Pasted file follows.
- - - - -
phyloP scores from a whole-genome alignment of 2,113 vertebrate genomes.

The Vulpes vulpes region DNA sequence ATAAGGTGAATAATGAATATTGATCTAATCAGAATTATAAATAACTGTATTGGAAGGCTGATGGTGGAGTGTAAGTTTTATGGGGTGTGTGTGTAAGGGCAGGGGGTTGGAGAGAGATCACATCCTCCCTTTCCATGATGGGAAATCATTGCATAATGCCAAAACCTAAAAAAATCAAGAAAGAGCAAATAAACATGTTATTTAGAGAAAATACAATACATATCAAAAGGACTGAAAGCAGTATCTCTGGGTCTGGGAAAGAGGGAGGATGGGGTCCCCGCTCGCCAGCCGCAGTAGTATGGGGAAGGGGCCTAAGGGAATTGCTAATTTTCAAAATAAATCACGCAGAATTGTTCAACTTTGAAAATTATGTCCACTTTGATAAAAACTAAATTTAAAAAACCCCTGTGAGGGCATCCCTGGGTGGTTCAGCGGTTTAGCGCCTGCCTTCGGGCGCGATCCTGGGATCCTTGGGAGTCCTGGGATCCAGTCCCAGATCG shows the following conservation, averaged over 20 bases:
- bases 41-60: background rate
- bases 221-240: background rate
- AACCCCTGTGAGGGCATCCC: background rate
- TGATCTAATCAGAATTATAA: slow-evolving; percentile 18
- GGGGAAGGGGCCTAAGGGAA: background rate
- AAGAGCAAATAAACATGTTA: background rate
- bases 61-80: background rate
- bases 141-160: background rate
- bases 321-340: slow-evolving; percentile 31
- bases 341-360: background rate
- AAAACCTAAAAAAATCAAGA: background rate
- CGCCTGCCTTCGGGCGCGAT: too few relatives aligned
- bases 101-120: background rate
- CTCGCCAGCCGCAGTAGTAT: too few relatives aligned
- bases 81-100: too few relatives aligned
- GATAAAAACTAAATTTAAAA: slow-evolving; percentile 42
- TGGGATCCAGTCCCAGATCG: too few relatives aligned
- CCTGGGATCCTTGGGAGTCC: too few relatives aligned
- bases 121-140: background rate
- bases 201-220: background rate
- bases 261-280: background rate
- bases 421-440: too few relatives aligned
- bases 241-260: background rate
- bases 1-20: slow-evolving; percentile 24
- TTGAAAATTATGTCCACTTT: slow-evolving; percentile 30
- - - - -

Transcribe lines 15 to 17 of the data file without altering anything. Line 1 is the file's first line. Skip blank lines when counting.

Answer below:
- bases 101-120: background rate
- CTCGCCAGCCGCAGTAGTAT: too few relatives aligned
- bases 81-100: too few relatives aligned